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Reformation Day


“To put it in modern-day terms, Luther’s theses went ‘viral’,” says The Rev’d Canon Dr Don Edwards, on the 95 theses Luther nailed to the door of Wittenberg’s Castle Church in 1517, as Reformation Day approaches on 31 October

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I confess to mixed feelings about Reformation Day, which commemorates Martin Luther nailing 95 theses to the door of the Castle Church at Wittenberg, Germany in 1517. The intention of this act by a teacher of theology and Scripture was to begin a scholarly debate on indulgences. (The theses are printed in The Annotated Luther, vol. 1. Other references to Luther’s early works are also from this volume.) To put it in modern-day terms, Luther’s theses went ‘viral’. The debate rapidly escalated from the premise of the theses to questions of faith and the state of the Church.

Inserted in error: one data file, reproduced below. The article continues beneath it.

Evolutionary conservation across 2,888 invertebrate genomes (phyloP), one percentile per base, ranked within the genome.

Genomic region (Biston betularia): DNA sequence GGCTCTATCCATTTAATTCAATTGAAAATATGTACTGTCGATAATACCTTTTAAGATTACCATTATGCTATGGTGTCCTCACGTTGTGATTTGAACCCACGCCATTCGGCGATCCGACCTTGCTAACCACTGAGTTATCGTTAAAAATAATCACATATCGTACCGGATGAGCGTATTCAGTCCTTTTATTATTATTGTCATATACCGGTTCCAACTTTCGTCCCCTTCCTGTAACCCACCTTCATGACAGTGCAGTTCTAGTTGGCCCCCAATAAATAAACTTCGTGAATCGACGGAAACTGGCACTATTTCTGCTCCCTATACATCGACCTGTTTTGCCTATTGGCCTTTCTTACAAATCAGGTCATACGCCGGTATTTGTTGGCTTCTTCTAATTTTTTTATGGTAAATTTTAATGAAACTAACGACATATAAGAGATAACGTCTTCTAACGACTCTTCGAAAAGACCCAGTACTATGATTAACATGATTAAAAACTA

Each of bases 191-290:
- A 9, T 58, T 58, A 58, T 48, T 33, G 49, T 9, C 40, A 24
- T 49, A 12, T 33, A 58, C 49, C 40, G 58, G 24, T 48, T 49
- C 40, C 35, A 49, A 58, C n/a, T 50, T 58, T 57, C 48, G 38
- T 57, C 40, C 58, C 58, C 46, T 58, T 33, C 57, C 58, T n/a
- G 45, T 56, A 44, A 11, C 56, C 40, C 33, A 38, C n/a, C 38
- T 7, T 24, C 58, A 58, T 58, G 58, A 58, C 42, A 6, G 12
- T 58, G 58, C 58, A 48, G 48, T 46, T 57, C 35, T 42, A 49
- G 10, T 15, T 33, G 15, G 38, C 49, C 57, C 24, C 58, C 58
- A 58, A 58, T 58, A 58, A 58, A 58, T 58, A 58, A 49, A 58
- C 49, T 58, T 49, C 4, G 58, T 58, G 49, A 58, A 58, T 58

While this was a pivotal moment in both Church and human history, I am saddened by the resulting divisions in the Church, which have since increased alarmingly. And, I lament the loss of life in subsequent ‘religious wars’ (although these had economic, political and social, as well as religious, causes.) Still, I celebrate the beginnings of vitally necessary reform in the Church. As such mixed feelings may be shared by other Christians, it is useful to explore what this day symbolises.

Indulgences no longer play such an important role in Church life. Put simply, they involved the Church being ‘indulgent’, reducing or eliminating temporal penalties for mortal sins, offering remission in virtue of the treasury of merits accumulated by Christ and the saints. Indulgences could be given to crusaders, and purchased by other believers. Selling indulgences in Germany to raise money for the renovation of currently the second biggest church in the world, St Peter’s Basilica in Rome, was the presenting issue in Luther’s call for debate. He wrote in 1520 that the Roman Curia, the Papal Court, was more corrupt than Babylon or Sodom (Freedom of a Christian.) That the debate became heated is hardly surprising.